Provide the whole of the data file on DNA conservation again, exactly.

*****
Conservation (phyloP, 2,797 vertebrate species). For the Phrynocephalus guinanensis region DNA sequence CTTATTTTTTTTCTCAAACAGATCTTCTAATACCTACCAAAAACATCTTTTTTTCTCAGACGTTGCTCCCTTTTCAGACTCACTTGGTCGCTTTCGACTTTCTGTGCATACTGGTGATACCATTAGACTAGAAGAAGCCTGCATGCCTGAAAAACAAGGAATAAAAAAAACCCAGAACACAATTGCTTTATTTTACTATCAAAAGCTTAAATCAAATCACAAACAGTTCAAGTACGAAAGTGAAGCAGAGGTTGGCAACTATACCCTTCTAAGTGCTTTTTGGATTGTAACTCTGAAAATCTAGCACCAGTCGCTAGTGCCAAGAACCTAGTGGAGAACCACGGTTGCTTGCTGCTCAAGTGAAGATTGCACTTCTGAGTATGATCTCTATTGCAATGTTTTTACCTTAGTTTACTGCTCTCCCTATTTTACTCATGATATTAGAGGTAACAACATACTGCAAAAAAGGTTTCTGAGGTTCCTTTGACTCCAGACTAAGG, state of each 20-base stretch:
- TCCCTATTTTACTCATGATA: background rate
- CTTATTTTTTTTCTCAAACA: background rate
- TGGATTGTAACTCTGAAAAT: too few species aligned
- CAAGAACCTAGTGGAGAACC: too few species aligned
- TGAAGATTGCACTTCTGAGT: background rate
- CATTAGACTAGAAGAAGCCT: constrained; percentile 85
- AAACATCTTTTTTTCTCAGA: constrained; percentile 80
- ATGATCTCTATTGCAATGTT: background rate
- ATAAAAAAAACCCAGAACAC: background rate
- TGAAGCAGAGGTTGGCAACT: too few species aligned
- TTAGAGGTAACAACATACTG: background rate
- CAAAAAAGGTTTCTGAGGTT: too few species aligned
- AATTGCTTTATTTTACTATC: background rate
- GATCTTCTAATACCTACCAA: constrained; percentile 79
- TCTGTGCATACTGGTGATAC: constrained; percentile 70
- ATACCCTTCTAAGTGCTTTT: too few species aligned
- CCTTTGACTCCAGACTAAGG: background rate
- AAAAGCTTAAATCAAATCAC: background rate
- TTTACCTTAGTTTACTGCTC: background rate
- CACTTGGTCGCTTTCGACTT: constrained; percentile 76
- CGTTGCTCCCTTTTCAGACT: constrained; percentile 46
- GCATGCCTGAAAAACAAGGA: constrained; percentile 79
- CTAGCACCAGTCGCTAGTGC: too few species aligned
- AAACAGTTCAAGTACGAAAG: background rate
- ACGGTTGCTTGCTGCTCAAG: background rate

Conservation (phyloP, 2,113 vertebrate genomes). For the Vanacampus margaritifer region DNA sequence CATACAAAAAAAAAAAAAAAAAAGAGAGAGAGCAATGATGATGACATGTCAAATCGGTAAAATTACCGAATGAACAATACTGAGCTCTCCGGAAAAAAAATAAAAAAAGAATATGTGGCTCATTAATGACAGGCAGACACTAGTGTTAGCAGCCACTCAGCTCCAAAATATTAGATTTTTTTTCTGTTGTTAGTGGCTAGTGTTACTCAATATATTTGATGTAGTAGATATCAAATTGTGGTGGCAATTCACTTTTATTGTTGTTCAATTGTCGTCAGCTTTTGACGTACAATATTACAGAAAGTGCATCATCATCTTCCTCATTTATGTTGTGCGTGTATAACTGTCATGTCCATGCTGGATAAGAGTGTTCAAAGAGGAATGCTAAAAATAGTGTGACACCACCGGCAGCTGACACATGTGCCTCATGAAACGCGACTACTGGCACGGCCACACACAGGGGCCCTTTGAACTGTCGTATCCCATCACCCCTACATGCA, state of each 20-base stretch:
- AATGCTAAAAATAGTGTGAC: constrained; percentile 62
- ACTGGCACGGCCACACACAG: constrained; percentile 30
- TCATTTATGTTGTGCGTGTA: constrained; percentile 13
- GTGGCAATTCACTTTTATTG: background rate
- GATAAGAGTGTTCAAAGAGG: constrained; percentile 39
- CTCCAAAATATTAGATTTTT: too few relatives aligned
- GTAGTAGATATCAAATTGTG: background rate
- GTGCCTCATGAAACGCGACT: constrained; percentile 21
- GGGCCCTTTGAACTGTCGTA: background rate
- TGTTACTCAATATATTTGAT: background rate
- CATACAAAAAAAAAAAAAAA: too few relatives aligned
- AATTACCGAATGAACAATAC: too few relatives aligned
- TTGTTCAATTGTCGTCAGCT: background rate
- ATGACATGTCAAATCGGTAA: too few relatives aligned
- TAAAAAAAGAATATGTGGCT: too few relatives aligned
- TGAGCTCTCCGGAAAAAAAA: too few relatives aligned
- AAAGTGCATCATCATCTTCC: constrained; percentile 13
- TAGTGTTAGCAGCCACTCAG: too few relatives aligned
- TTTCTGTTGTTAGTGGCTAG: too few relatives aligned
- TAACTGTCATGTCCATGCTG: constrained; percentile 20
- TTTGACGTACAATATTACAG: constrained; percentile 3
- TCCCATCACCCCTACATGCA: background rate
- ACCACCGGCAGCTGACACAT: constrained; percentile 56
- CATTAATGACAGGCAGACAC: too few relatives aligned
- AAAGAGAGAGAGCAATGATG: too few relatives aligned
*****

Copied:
Conservation (phyloP, 2,797 vertebrate species). For the Phrynocephalus guinanensis region DNA sequence CTTATTTTTTTTCTCAAACAGATCTTCTAATACCTACCAAAAACATCTTTTTTTCTCAGACGTTGCTCCCTTTTCAGACTCACTTGGTCGCTTTCGACTTTCTGTGCATACTGGTGATACCATTAGACTAGAAGAAGCCTGCATGCCTGAAAAACAAGGAATAAAAAAAACCCAGAACACAATTGCTTTATTTTACTATCAAAAGCTTAAATCAAATCACAAACAGTTCAAGTACGAAAGTGAAGCAGAGGTTGGCAACTATACCCTTCTAAGTGCTTTTTGGATTGTAACTCTGAAAATCTAGCACCAGTCGCTAGTGCCAAGAACCTAGTGGAGAACCACGGTTGCTTGCTGCTCAAGTGAAGATTGCACTTCTGAGTATGATCTCTATTGCAATGTTTTTACCTTAGTTTACTGCTCTCCCTATTTTACTCATGATATTAGAGGTAACAACATACTGCAAAAAAGGTTTCTGAGGTTCCTTTGACTCCAGACTAAGG, state of each 20-base stretch:
- TCCCTATTTTACTCATGATA: background rate
- CTTATTTTTTTTCTCAAACA: background rate
- TGGATTGTAACTCTGAAAAT: too few species aligned
- CAAGAACCTAGTGGAGAACC: too few species aligned
- TGAAGATTGCACTTCTGAGT: background rate
- CATTAGACTAGAAGAAGCCT: constrained; percentile 85
- AAACATCTTTTTTTCTCAGA: constrained; percentile 80
- ATGATCTCTATTGCAATGTT: background rate
- ATAAAAAAAACCCAGAACAC: background rate
- TGAAGCAGAGGTTGGCAACT: too few species aligned
- TTAGAGGTAACAACATACTG: background rate
- CAAAAAAGGTTTCTGAGGTT: too few species aligned
- AATTGCTTTATTTTACTATC: background rate
- GATCTTCTAATACCTACCAA: constrained; percentile 79
- TCTGTGCATACTGGTGATAC: constrained; percentile 70
- ATACCCTTCTAAGTGCTTTT: too few species aligned
- CCTTTGACTCCAGACTAAGG: background rate
- AAAAGCTTAAATCAAATCAC: background rate
- TTTACCTTAGTTTACTGCTC: background rate
- CACTTGGTCGCTTTCGACTT: constrained; percentile 76
- CGTTGCTCCCTTTTCAGACT: constrained; percentile 46
- GCATGCCTGAAAAACAAGGA: constrained; percentile 79
- CTAGCACCAGTCGCTAGTGC: too few species aligned
- AAACAGTTCAAGTACGAAAG: background rate
- ACGGTTGCTTGCTGCTCAAG: background rate

Conservation (phyloP, 2,113 vertebrate genomes). For the Vanacampus margaritifer region DNA sequence CATACAAAAAAAAAAAAAAAAAAGAGAGAGAGCAATGATGATGACATGTCAAATCGGTAAAATTACCGAATGAACAATACTGAGCTCTCCGGAAAAAAAATAAAAAAAGAATATGTGGCTCATTAATGACAGGCAGACACTAGTGTTAGCAGCCACTCAGCTCCAAAATATTAGATTTTTTTTCTGTTGTTAGTGGCTAGTGTTACTCAATATATTTGATGTAGTAGATATCAAATTGTGGTGGCAATTCACTTTTATTGTTGTTCAATTGTCGTCAGCTTTTGACGTACAATATTACAGAAAGTGCATCATCATCTTCCTCATTTATGTTGTGCGTGTATAACTGTCATGTCCATGCTGGATAAGAGTGTTCAAAGAGGAATGCTAAAAATAGTGTGACACCACCGGCAGCTGACACATGTGCCTCATGAAACGCGACTACTGGCACGGCCACACACAGGGGCCCTTTGAACTGTCGTATCCCATCACCCCTACATGCA, state of each 20-base stretch:
- AATGCTAAAAATAGTGTGAC: constrained; percentile 62
- ACTGGCACGGCCACACACAG: constrained; percentile 30
- TCATTTATGTTGTGCGTGTA: constrained; percentile 13
- GTGGCAATTCACTTTTATTG: background rate
- GATAAGAGTGTTCAAAGAGG: constrained; percentile 39
- CTCCAAAATATTAGATTTTT: too few relatives aligned
- GTAGTAGATATCAAATTGTG: background rate
- GTGCCTCATGAAACGCGACT: constrained; percentile 21
- GGGCCCTTTGAACTGTCGTA: background rate
- TGTTACTCAATATATTTGAT: background rate
- CATACAAAAAAAAAAAAAAA: too few relatives aligned
- AATTACCGAATGAACAATAC: too few relatives aligned
- TTGTTCAATTGTCGTCAGCT: background rate
- ATGACATGTCAAATCGGTAA: too few relatives aligned
- TAAAAAAAGAATATGTGGCT: too few relatives aligned
- TGAGCTCTCCGGAAAAAAAA: too few relatives aligned
- AAAGTGCATCATCATCTTCC: constrained; percentile 13
- TAGTGTTAGCAGCCACTCAG: too few relatives aligned
- TTTCTGTTGTTAGTGGCTAG: too few relatives aligned
- TAACTGTCATGTCCATGCTG: constrained; percentile 20
- TTTGACGTACAATATTACAG: constrained; percentile 3
- TCCCATCACCCCTACATGCA: background rate
- ACCACCGGCAGCTGACACAT: constrained; percentile 56
- CATTAATGACAGGCAGACAC: too few relatives aligned
- AAAGAGAGAGAGCAATGATG: too few relatives aligned